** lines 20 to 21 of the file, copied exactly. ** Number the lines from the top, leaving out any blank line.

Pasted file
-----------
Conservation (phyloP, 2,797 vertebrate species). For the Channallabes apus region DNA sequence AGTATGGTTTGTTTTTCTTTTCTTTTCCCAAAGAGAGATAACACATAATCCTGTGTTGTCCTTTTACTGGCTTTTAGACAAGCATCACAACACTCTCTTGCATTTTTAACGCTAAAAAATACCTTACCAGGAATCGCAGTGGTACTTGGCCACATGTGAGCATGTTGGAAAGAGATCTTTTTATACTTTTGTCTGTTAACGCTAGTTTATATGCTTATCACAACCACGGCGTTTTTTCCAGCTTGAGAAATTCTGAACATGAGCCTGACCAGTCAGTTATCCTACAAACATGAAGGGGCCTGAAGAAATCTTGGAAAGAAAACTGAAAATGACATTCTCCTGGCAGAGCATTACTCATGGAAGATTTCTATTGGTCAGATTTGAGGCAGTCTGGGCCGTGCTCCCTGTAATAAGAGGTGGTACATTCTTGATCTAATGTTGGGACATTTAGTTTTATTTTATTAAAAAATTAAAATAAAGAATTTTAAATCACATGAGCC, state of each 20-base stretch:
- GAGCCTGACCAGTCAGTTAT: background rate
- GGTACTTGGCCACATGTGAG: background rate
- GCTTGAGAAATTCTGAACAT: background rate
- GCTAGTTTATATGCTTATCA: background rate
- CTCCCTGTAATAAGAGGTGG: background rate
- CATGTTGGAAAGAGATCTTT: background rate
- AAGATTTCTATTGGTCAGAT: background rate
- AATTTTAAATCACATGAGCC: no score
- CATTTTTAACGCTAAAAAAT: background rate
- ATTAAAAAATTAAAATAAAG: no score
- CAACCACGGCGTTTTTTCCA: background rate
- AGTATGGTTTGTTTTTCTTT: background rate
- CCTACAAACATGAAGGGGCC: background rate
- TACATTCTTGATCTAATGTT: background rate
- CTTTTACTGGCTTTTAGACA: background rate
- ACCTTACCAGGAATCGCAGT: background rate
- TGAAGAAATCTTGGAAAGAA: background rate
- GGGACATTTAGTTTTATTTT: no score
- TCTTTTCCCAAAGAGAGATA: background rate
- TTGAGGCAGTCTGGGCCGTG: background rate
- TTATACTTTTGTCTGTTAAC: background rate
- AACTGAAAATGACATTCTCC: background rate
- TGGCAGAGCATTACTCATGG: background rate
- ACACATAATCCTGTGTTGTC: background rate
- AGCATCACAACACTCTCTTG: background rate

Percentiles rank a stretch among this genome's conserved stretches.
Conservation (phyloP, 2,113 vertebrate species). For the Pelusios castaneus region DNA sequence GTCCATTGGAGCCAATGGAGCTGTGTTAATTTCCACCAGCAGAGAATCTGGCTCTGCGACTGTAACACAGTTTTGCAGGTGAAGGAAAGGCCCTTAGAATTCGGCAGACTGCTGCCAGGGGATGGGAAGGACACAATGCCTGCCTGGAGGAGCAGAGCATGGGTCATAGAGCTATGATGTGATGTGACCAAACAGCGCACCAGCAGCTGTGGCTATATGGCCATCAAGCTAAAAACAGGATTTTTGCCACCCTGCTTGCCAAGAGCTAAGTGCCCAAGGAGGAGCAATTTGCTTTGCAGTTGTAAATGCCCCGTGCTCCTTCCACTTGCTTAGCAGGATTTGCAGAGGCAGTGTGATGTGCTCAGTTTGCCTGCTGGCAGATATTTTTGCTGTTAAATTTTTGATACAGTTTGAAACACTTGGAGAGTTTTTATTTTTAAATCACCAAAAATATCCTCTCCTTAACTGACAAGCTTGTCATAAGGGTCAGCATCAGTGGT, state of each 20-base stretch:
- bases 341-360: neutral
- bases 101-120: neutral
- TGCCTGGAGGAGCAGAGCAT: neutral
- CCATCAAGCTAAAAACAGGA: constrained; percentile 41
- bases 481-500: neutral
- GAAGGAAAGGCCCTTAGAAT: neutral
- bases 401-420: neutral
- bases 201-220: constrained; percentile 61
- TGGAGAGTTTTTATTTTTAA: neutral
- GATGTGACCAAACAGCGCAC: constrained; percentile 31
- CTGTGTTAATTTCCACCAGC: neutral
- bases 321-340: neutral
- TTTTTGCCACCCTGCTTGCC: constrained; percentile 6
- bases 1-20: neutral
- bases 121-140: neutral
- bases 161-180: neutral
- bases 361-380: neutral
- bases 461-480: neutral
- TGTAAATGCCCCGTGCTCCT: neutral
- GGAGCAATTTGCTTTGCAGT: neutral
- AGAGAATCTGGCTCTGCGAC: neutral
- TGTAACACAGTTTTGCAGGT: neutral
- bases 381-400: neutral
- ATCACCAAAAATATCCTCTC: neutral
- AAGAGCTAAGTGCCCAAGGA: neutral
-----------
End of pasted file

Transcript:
- TCTTTTCCCAAAGAGAGATA: background rate
- TTGAGGCAGTCTGGGCCGTG: background rate